You get all of these networks, live and in HD. Plus, you get access to international content, such as Premier League football action and Champions League football action. And, on top of all this, you also get access to regional and college sports action, including networks like Big Ten Network and Pac-12 Network. As you can see at a glance, every single major sport is covered with that $44.99 monthly charge.
And, here’s the thing – FuboTV is now much more than just the best live sports content. It also includes a number of the most popular TV networks for movies, shows and live entertainment. For example, FuboTV includes all of these networks:
While this selection of channels might not be as extensive as found on other live TV streaming services, it’s clear that the primary priority of FuboTV is serving the needs of sports fans everywhere, and not as much for the casual viewer who only wants to catch up on a few TV shows every week.
While it might not be as well known as some of its live streaming TV competitors, FuboTV offers full support for every major live streaming device or platform (with the exception of some of the most popular gaming platforms). For example, FuboTV is completely compatible with all of the following:
This means that, as long as you have a set-top box or mobile digital device, you are good to go in terms of watching FuboTV live streams. Just like the most popular live TV streaming services, FuboTV is meant to be enjoyed anywhere, on any device.
Importantly, FuboTV offers cloud DVR functionality. Odds are, you’ll be watching a lot of games, but you might not have a chance to watch all of them live. That’s not a problem with FuboTV, however, because you have access to 30 hours of cloud DVR storage. That’s good enough for about 10 full-length football or baseball games. If you need more storage than that for the cloud DVR, there are options to upgrade to an astounding 500 hours of cloud DVR storage!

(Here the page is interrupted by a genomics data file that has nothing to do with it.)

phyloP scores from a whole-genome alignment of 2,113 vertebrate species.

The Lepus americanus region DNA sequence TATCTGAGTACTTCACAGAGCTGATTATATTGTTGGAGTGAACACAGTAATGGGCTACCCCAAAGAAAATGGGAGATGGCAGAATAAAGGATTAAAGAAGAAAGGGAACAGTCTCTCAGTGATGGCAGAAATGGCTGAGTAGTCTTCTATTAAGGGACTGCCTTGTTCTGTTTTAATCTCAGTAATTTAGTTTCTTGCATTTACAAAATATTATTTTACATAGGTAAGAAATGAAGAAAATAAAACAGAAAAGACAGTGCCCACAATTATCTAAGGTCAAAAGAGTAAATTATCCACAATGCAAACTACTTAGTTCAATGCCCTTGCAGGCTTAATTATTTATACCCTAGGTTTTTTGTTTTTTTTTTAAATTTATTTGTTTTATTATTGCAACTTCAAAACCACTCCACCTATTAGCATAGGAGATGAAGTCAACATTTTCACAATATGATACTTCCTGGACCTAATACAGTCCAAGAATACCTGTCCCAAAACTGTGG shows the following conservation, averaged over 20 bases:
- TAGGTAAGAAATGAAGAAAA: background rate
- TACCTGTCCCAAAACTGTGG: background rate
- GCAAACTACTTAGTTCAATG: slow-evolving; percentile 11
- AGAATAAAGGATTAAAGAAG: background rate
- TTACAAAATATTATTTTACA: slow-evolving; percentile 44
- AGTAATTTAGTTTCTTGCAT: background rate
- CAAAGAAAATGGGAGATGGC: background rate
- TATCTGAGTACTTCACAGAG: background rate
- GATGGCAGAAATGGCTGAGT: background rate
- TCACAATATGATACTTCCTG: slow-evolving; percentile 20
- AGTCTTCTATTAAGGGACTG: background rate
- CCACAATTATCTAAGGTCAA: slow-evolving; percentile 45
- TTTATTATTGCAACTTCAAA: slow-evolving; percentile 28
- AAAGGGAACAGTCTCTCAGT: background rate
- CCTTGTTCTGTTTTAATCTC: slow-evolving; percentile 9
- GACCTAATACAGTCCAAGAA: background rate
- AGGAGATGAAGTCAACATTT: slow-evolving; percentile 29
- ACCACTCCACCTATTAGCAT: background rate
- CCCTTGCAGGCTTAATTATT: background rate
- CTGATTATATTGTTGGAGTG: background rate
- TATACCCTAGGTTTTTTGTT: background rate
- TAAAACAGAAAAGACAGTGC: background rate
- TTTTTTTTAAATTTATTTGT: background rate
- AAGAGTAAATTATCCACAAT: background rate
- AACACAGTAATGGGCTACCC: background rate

And, to make the user experience as streamlined as possible, FuboTV makes it possible to use the “72-hour lookback feature.” This means that you can watch any game, show or movie within a 72-hour period of it airing. Thus, say that you miss a big New York Yankees baseball game on a Saturday night. You could just use the 72-hour lookback feature to watch it the next day without worrying about recording it earlier with the cloud DVR.
It is also important to note that FuboTV makes it possible to sign up for live streaming TV by ordering standalone packages on a monthly basis. For example, you can sign up for Fubo Latino for $17.99 per month or Fubo Portuguese for $19.99 per month. However, it’s cheaper to get these packages by getting the entire FuboTV live streaming package. For example, the FuboTV add-on package (for people who are already FuboTV subscribers) is just $12.99 per month (as compared to the pricier $17.99 per month if you are ordering on a standalone basis).
FuboTV has received glowing recommendations from sports fans, who have found a very convenient way to get all the best sports streaming action, all in the same place. While there are plenty of options to add on channels, you basically have all that you need with the basic package. With most cable TV or satellite TV providers, you might have to hunt around for the best NFL channels or sign up for all kinds of premium services just to watch live NHL hockey action. But not with FuboTV – you get all the major sports, all in the same place.
For that reason, FuboTV is hands down the top choice for serious sports enthusiasts. However, if you really want to watch movies and news and kids programming, FuboTV is not as strong, and you might want to check out one of the other popular live streaming services.